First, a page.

This is a best prospect industry sector for this country. Includes a market overview and trade data.
In Europe, the turnover generated by Additive Manufacturing reached 3.6 billion dollars with Western Europe representing 83 % of that figure and Eastern Europe, 17%. The leading markets in Europe are Germany, U.K., Italy, and France in 4th place. For the next few years, the expected market growth in Europe is 15 % per year.
In AM, it is important for suppliers to be geographically close to their clients. U.S. companies looking to expand in the French AM market should adhere to the following best practices:
- Find local partners in the French market
- Open local subsidiaries in France or Europe
- Acquire French SMEs
- Establish Joint-venture partnerships
In France, AM is mainly used for product development (28% of applications), product customization (16%), and production flexibility (13%). Prototyping represents around 34 % of AM production (compared with 50% in 2016).
The top industries that apply AM in France are Electronics (22%), Industrial (19%), Automotive (19%), Biomedical (16%), Aeronautics & Space (10%), Laboratories (7%) Defense (5%), Architecture (4%). New applications have started to develop in industries such as energy, construction, luxury goods, and mechanics. As far as raw materials are concerned, plastic is still the primary main raw material used (88 %). Resins are also widely used (35 % of applications) because of their strength. Metal powders are gaining in popularity (28 % of applications) as they allow a reduction of costs, small series production, and complicated parts shapes. A program called 3D Start PME was launched in France in 2017, with the goal of helping French SME’s develop metal 3D printing parts. The program has the support of organizations such as the CETIM, SYMOP and the CEA.
The market for metal 3D printing parts is relatively young in France. Most metal 3D printers on the market have been sold to R&D centers and universities with the exemption of large private sector companies such as Thales, Michelin, Safran, GE and Wright. While the certificate for the use of titanium parts in the aerospace industry has not yet been achieved, small scale production of these parts has already begun.
The French AM Supply Chain France accounts for approximately 200 companies in the AM field, 60 R&D centers, and 40 clusters, innovation centers & labs. Most of the French companies are small- and medium- sized firms.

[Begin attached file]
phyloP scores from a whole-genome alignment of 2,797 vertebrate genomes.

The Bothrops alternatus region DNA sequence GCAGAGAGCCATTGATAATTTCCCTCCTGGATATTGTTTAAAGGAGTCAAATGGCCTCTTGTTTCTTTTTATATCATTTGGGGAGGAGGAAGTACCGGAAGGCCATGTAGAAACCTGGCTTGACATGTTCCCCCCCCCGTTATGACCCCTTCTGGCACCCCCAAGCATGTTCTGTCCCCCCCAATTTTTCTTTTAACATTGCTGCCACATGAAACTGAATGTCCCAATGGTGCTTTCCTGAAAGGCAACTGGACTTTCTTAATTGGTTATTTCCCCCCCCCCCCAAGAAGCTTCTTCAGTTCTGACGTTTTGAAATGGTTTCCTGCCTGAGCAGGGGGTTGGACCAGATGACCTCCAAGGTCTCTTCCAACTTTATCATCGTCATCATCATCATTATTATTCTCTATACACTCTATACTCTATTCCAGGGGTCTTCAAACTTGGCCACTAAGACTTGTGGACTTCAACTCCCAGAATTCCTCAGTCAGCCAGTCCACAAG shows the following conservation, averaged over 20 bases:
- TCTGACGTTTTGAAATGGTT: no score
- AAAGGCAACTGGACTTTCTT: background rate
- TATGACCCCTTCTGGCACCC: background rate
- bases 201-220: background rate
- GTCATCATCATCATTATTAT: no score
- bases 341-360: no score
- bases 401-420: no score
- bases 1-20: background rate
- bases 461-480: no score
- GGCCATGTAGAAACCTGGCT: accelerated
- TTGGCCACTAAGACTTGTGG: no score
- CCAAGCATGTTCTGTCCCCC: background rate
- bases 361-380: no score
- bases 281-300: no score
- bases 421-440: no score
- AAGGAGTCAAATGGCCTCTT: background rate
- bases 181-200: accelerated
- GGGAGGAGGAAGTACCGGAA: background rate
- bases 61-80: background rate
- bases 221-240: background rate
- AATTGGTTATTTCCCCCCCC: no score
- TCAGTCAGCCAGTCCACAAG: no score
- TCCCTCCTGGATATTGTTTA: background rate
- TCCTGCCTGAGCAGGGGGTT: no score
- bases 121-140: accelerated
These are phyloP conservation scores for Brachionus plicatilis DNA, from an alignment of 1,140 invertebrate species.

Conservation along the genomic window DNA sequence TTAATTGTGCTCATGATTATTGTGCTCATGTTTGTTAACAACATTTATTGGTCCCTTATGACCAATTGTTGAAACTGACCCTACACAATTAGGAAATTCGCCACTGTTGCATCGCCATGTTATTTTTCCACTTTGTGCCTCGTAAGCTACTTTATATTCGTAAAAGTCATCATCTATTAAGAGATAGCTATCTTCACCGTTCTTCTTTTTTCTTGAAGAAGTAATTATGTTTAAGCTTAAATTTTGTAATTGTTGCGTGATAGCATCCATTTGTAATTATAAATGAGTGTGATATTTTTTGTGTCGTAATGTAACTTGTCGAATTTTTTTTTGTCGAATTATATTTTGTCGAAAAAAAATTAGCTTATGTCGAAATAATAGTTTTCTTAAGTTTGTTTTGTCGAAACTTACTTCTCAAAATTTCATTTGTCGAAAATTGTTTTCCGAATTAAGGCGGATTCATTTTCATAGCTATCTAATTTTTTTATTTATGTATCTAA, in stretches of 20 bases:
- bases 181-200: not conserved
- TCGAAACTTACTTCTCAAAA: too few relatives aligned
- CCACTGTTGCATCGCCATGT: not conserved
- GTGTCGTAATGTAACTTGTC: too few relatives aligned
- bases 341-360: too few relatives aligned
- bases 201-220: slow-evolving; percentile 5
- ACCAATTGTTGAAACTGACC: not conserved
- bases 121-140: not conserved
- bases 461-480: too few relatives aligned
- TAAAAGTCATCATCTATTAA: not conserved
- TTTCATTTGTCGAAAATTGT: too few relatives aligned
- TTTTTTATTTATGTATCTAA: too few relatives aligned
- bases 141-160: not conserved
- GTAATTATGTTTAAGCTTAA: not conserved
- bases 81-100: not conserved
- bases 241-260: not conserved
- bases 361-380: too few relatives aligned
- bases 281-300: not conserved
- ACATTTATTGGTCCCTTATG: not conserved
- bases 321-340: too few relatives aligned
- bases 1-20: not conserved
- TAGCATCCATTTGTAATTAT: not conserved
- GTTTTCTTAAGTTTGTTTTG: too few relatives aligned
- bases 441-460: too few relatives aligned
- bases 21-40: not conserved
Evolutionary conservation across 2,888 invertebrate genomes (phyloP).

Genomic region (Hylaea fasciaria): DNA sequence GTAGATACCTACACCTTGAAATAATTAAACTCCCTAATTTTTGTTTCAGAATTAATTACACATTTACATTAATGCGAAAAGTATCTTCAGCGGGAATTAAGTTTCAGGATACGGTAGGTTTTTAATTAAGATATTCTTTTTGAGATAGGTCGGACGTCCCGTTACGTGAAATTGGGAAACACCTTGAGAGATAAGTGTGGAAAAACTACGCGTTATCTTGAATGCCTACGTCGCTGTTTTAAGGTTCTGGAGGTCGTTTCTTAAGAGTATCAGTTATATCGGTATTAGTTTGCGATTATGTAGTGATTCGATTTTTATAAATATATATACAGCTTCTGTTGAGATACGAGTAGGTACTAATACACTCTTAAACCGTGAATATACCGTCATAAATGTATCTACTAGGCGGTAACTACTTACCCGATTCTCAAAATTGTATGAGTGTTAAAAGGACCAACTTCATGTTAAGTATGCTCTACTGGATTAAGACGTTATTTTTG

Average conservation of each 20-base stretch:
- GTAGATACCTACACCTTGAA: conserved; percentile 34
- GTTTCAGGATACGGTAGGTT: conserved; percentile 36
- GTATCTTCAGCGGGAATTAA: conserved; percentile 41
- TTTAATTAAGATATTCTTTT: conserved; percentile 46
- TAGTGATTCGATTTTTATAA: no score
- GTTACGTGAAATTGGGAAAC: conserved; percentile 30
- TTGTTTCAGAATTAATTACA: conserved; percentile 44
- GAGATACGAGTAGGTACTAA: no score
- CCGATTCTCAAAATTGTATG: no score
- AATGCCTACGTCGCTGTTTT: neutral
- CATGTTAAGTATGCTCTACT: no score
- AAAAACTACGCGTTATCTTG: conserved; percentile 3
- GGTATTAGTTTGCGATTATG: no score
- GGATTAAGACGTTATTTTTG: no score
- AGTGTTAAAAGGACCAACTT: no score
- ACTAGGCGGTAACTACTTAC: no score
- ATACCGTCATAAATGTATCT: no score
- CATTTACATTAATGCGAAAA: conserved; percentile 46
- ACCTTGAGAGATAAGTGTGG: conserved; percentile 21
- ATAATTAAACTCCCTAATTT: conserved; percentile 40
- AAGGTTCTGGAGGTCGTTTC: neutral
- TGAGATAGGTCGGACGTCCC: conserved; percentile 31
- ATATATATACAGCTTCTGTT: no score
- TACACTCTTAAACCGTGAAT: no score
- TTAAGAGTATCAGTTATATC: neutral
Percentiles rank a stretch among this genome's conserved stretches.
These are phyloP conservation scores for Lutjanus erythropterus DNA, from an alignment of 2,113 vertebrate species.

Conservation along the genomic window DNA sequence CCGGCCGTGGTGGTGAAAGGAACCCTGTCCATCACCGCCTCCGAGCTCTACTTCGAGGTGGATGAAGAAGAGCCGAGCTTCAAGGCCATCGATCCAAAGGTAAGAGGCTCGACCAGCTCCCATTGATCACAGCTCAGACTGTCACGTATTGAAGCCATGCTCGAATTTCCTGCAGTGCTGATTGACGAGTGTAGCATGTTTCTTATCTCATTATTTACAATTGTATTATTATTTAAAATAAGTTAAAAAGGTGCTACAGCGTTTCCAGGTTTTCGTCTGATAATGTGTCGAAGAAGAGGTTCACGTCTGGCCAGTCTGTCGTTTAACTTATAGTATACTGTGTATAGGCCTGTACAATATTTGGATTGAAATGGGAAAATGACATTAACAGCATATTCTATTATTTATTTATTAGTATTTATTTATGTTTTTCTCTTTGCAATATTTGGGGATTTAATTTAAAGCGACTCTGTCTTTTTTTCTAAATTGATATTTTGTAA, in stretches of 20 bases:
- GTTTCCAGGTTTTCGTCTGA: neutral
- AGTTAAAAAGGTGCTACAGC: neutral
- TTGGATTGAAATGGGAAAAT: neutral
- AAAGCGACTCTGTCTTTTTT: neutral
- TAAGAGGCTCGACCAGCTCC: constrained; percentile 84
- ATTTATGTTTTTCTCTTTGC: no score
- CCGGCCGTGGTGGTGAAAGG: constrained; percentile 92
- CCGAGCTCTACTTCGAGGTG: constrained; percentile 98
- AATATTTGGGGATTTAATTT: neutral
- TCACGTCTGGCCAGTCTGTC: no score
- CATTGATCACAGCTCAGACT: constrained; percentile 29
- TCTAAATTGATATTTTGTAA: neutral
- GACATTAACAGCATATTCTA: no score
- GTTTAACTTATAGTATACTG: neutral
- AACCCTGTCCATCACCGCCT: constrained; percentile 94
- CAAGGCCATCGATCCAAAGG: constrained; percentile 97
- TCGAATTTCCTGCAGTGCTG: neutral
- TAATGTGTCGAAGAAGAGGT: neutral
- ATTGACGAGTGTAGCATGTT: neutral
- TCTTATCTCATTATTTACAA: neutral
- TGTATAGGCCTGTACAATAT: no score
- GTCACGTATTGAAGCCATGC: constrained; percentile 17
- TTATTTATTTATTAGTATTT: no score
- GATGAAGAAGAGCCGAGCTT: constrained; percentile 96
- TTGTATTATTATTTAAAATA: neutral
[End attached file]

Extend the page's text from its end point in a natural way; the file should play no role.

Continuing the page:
In 2017, French companies benefited from a budget of 47 million Euros in government & private funds for R&D in the AM field. Below is a cartography of French R&D institutes involved in AM research. Raw materials such as metal and compound materials are used in the R&D process. These R&D centers are developing manufacturing processes such as:
- SLM (selective laser melting)
- LMD (laser metal deposition)
- SLA (laser based stereolithography)
- DLP (digital light processing)
- FDM (fused deposition modeling)
- FFF (fused filament fabrication)
From a global perspective, some French companies are key players in polymer manufacturing (namely French company Sartoma Arkema) and in thermoplastic powder production – principally used for Selective Laser Sintering technology (such as Arkema and Exceltec). Similarly, a large majority of powders used by manufacturers globally are imported. The import market, and thus, the worldwide materials market is dominated by four key players: Erasteel (France), Hogänäs (Sweden), LPW (UK), and Tekna (Canada).
Three companies dominate 3D systems manufacturing for industrial applications in France : Stratasys, a U.S. company, 3D Systems, also a U.S. company, and Electro Optical Systems (EOS), a German company, hold respectively 29%, 28%, and 12% of market share. French 3D systems manufacturers can be characterized as niche companiestoday, France has three manufacturers working on metal additive manufacturing: Prodways, the largest French 3D printer manufacturer, is focused on process speeds. Start-up BeAM (bought by AddUp in June 2018) focuses on alternative technology (laser fusion, for example, which uses a laser to pulverize metallic powder) and AddUp, a joint venture from companies Fives and Michelin, develops machines and industrial production lines using metal additive manufacturing.